We value and embrace mystery.
[Mystery] must be entered into… For we do not solve mysteries; we enter into them. The deeper we enter into them, the more illumination we get.... a problem is solved, it is over and done with. We go on to other problems… But a mystery, once recognized, is something we are never finished with. It is never exhausted. Instead, we return to it again and it unfolds new levels to us… We live in a universe permeated by a divine reality whose hem we touch when we encounter mysteries. (-Diogenes Allen)
If modernity waxed formulaic, it may be said that postmodernity is waning formulaic. Twentieth century mainliners put God in a handmade, gilded box; twentieth century evangelicals shoeboxed God their own simple way; charismatics, seekers, home-churchers -- whomever -- they all had their version of grab-n-go, portion-controlled God (would you like fries with that, ma'am?).
When the name of the game was Knowledge, we did what we could to tidy up the rough edges of the gospel; we rationalized, categorized, worked out our alliterative homiletics and matching three-point sermons fearlessly. When the strategy du jour was 'defending' the gospel (the gospel needs defending?), we hunkered down and constructed bulwarks. Airtight apologetics. Our authors and authorities plumbed the depths of God and returned with answers (by-golly)!
But Holy God always breaks out of our best attempts at boxing him up, boxing him in. He breaks out of our best-constructed apologetics. He offends us. He makes us stumble. He makes us eat his flesh and drink his blood. He embodies mystery. Beauty. Awe. Wonder.
Ecclesiax described an intentional return to mystery this way:
God is more than just a collection of rational propositions meant to be engaged by our brains alone. God is Spirit. God is mysterious. Mystical. We would not be in favor of nullifying the supernatural, opting for the cold, factual, scientific analysis that has tried to put God in a quantifiable box. We believe that God is beyond our finite attempts to 'box-ify' Him. Our best articulated theology is like a crayon scribble to the eyes of God. God allows us the privilege, the joy, of experiencing Him on His terms... we believe, mystical terms...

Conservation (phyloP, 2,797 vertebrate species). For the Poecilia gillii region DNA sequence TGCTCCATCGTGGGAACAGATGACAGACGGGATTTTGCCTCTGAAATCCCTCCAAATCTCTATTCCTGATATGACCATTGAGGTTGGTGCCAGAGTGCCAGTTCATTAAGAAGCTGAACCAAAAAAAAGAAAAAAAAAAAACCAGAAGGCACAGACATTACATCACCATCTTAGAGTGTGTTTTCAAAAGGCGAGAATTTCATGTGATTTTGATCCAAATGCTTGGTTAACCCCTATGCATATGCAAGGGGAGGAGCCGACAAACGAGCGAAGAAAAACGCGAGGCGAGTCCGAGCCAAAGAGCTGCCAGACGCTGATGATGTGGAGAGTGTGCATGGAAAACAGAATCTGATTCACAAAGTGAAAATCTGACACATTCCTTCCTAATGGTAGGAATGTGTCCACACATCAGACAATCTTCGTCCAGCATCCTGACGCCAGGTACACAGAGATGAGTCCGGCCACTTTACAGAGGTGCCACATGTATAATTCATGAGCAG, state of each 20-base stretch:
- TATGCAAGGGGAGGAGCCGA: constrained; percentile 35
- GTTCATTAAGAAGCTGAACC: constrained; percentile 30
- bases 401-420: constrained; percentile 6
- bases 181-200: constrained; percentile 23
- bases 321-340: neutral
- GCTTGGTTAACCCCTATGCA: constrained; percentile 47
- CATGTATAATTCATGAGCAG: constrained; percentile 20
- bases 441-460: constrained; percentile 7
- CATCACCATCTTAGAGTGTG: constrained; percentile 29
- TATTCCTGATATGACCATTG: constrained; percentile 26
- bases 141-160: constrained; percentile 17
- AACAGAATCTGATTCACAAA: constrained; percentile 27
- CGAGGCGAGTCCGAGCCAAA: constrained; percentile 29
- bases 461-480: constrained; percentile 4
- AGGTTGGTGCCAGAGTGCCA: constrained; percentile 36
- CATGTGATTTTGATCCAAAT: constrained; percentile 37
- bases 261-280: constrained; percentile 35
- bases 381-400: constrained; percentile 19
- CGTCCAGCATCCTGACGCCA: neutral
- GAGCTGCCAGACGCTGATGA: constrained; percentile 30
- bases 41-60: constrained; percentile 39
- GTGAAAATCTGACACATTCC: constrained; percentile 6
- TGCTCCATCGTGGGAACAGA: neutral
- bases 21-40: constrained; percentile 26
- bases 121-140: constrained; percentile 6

As we move forward "not having all the answers but knowing the one who does" we are freed up to take the word of God devotionally and for edification rather than as a database. We are freed up to echo the role of paraclete and come alongside someone who is hurt and simply be with them, rather than explaining the answer to their persistent "whys" -- and maybe we'll be blessed with community wherein we may enter as sojourners into further mysteries: the crucifixion and resurrection, the body and blood, the bread and the wine, the ascention, the mystery of the annunciation, the Incarnation, the baptism of Christ, the eschaton.
Cedar Ridge Community Church put it nicely:
We recognize that this world, life and God are all too profound and complex to be reduced to simplistic formulas or to be neatly packed and cataloged in boxes. We embrace the wonder and mystery of all of creation and of the Creator, and seek to celebrate, enjoy, and experience the goodness of God, that far surpasses our understanding.
1 Timothy 3:16 (NLT)
Without question, this is the great mystery of our faith:
Christ appeared in the flesh
and was shown to be righteous by the Spirit.
He was seen by angels
and was announced to the nations.
He was believed on in the world
and was taken up into heaven.